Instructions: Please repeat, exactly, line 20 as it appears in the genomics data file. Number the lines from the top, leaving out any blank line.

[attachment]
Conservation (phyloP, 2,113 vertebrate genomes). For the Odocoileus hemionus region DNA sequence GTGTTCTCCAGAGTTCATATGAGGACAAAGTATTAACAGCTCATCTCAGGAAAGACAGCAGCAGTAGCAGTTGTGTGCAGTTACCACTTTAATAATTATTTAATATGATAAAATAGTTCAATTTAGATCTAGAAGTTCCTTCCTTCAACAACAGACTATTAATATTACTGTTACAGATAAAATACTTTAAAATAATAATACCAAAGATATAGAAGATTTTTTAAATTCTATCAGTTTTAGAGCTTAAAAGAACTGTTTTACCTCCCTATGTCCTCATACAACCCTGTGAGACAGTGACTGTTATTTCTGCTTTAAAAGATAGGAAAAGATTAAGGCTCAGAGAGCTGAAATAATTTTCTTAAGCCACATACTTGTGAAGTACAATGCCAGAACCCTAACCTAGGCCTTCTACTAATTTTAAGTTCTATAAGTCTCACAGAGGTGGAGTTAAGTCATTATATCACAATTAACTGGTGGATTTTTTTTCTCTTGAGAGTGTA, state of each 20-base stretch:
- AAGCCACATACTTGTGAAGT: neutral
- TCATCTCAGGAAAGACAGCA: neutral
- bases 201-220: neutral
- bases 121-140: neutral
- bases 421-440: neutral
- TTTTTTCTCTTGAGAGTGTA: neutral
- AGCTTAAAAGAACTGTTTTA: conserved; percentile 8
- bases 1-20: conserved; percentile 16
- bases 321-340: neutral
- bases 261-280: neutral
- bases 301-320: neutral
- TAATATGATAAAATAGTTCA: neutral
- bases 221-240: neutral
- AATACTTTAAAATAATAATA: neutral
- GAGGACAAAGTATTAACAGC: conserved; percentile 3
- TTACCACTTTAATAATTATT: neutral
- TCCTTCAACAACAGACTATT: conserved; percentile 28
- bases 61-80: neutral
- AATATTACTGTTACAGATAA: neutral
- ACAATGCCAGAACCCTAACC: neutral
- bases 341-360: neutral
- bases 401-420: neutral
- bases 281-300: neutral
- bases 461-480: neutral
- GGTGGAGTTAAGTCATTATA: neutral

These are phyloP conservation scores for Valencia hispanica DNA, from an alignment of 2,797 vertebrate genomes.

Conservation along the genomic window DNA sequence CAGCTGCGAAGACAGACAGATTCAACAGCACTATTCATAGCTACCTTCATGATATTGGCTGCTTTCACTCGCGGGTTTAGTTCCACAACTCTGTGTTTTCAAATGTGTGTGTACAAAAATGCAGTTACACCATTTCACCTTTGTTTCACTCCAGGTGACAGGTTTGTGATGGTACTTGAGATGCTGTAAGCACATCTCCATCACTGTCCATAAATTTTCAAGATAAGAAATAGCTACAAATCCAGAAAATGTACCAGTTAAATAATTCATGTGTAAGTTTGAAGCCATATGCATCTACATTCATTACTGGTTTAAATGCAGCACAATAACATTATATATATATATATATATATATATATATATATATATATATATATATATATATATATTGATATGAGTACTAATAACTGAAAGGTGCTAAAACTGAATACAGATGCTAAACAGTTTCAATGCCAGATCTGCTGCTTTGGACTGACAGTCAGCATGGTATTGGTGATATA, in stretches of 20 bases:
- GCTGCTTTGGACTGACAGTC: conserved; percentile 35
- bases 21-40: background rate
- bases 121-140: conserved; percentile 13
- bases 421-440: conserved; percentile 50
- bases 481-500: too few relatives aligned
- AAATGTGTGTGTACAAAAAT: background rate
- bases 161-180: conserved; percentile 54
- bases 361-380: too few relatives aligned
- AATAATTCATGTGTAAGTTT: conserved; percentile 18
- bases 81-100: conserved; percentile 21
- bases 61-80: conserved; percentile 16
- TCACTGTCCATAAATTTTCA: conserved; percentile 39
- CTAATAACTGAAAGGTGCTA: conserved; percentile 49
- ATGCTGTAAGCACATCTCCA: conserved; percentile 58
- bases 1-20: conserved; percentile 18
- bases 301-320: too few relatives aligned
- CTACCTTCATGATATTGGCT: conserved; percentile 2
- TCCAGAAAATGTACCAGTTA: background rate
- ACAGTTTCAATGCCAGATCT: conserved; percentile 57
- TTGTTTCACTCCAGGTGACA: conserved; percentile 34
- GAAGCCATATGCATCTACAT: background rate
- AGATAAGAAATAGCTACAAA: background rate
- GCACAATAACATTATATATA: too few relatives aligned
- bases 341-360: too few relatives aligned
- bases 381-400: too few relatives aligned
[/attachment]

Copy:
- AATATTACTGTTACAGATAA: neutral